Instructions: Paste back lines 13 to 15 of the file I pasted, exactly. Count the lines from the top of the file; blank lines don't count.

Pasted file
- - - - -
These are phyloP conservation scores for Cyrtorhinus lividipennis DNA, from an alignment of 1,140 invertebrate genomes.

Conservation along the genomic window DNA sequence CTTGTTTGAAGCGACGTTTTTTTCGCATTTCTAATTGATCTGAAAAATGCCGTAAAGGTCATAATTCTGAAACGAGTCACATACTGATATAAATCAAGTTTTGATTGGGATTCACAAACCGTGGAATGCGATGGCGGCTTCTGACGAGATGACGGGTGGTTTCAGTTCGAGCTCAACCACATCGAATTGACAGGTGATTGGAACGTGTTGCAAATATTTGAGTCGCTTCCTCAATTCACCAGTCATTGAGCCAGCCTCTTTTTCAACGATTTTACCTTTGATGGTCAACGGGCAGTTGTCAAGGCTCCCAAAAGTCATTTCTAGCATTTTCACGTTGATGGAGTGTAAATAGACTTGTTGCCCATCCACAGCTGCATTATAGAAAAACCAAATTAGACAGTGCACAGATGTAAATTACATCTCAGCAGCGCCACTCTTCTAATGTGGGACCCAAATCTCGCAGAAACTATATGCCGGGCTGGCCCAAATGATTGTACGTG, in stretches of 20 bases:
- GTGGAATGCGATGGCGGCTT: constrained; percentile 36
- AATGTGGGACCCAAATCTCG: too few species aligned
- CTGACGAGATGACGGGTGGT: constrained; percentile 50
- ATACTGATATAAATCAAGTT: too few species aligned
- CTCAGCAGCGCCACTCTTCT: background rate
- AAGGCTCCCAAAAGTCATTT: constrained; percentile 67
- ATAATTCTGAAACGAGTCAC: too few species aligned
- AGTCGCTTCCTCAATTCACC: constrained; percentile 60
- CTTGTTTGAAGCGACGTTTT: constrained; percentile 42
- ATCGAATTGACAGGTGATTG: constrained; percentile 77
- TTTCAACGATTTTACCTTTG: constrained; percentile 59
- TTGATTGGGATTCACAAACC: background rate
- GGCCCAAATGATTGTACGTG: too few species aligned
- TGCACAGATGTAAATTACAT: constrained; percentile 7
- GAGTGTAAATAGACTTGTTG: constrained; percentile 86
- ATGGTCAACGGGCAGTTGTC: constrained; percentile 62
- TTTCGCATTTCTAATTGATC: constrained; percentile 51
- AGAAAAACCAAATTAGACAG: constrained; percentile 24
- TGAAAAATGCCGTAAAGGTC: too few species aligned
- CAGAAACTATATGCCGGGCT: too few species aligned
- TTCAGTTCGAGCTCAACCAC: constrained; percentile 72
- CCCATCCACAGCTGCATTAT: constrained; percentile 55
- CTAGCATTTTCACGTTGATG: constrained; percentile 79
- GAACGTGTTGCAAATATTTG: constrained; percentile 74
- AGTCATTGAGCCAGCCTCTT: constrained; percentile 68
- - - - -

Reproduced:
- TTTCAACGATTTTACCTTTG: constrained; percentile 59
- TTGATTGGGATTCACAAACC: background rate
- GGCCCAAATGATTGTACGTG: too few species aligned